|Matthew Henry's Concise Commentary|
24:1-12 Job discourses further about the prosperity of the wicked. That many live at ease who are ungodly and profane, he had showed, ch. xxi. Here he shows that many who live in open defiance of all the laws of justice, succeed in wicked practices; and we do not see them reckoned with in this world. He notices those that do wrong under pretence of law and authority; and robbers, those that do wrong by force. He says, God layeth not folly to them; that is, he does not at once send his judgments, nor make them examples, and so manifest their folly to all the world. But he that gets riches, and not by right, at his end shall be a fool, Jer 17:11.
Verse 4. - They turn the needy out of the way. Either "they force poor men to turn out of the road when they are using it, and wait till they have passed" (compare the recent practice of the Japanese daimios), or "they make the highways so dangerous with their violence that they compel the poor and needy to seek byways for safety" (Judges 5:6). The second hemistich favours the latter interpretation. The poor of the earth (or, the meek of the earth) hide themselves together. In the East there have always been superior and subject races, as well as proud nobles and down-trodden men of the same race. It is not clear of which of these two Job speaks. The former were often hunted out of all the desirable lands, and forced to fly to rooks and caves and holes in the ground, whence they were known as "Troglodytes." The latter, less frequently, handed together, and withdrew to remote and sequestered spots, where they might hope to live unmolested by their oppressors (Hebrews 11:38).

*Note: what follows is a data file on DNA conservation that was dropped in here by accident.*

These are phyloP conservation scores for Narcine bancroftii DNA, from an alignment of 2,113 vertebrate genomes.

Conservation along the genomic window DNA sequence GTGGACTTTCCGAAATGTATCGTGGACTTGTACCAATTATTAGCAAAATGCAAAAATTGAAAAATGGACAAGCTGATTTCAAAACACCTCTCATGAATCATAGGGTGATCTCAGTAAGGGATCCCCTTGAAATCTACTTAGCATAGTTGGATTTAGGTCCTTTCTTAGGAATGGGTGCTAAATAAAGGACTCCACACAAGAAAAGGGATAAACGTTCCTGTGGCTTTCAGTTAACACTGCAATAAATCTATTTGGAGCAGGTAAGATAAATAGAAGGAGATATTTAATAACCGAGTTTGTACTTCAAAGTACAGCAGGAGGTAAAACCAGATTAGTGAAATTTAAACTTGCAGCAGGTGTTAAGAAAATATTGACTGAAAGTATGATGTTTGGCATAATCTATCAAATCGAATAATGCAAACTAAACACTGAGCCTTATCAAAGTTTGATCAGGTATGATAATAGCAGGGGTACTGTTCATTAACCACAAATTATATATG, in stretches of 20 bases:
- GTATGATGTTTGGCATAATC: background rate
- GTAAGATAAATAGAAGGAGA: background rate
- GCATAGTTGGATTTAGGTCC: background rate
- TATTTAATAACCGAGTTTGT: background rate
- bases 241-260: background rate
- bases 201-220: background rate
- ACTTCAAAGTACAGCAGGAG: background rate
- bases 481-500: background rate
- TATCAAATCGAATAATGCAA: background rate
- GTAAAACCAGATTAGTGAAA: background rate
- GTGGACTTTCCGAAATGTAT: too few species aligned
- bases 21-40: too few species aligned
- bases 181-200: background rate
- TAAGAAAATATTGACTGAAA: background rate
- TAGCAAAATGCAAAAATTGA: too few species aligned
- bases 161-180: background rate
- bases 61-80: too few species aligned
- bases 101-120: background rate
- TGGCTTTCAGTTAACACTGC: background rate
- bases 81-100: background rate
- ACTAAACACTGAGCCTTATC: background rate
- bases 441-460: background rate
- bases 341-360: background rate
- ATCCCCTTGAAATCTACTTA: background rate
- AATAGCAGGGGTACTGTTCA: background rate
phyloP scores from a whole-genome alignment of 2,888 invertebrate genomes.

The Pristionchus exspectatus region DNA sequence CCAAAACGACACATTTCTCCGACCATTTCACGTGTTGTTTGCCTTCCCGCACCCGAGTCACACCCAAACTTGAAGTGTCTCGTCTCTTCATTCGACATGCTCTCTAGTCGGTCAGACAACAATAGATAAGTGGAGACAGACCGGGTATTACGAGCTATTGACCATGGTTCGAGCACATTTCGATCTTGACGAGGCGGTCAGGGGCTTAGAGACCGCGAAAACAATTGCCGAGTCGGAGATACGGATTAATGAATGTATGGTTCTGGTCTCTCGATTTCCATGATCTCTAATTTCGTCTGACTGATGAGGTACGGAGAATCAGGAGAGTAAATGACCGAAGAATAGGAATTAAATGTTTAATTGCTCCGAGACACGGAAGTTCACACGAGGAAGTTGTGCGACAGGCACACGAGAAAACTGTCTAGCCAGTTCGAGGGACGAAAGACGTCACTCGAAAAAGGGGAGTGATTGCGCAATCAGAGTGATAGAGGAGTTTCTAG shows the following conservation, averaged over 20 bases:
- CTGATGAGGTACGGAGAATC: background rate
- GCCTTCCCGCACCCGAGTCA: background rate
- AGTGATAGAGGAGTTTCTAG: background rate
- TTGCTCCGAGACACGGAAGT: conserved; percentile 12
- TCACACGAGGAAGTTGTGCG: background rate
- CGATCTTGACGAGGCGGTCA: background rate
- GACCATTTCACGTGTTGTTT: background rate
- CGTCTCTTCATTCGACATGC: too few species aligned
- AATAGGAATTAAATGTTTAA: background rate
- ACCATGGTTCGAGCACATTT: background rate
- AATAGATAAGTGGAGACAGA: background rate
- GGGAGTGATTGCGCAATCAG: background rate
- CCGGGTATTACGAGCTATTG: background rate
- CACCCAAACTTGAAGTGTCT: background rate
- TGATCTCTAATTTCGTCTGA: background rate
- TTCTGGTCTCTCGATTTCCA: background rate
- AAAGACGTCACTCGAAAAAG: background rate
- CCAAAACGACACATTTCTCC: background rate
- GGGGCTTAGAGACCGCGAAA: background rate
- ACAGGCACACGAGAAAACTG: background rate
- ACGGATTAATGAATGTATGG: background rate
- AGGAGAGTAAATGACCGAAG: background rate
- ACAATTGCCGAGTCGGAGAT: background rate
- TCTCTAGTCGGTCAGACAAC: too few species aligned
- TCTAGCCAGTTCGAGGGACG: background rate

Gill's Exposition of the Entire Bible
They turn the needy out of the way,.... Either, in a moral sense, out of the right way, the way of righteousness and truth, by their bad examples, or by their threatenings or flatteries; or, in a civil sense, out of the way of their livelihood, by taking that from them by which they got it; or, in a literal sense, obliging them to turn out of the way from them, in a supercilious and haughty manner, or causing them, through fear of them, to get out of the way, that they might not meet them, lest they should insult them, beat and abuse them, or take that little from them they had, as follows:
the poor of the earth hide themselves together; who are not only poor in purse, but poor in spirit, meek, humble, and lowly, and have not spirit and courage to stand against such oppressors, but are easily crushed by them; these through fear of them hide themselves in holes and corners in a body, in a large company together, lest they should fall into their cruel hands, and be used by them in a barbarous manner, see Proverbs 28:28.
Jamieson-Fausset-Brown Bible Commentary
4. Literally, they push the poor out of their road in meeting them. Figuratively, they take advantage of them by force and injustice (alluding to the charge of Eliphaz, Job 22:8; 1Sa 8:3).
poor—in spirit and in circumstances (Mt 5:3).
hide—from the injustice of their oppressors, who have robbed them of their all and driven them into unfrequented places (Job 20:19; 30:3-6; Pr 28:28).
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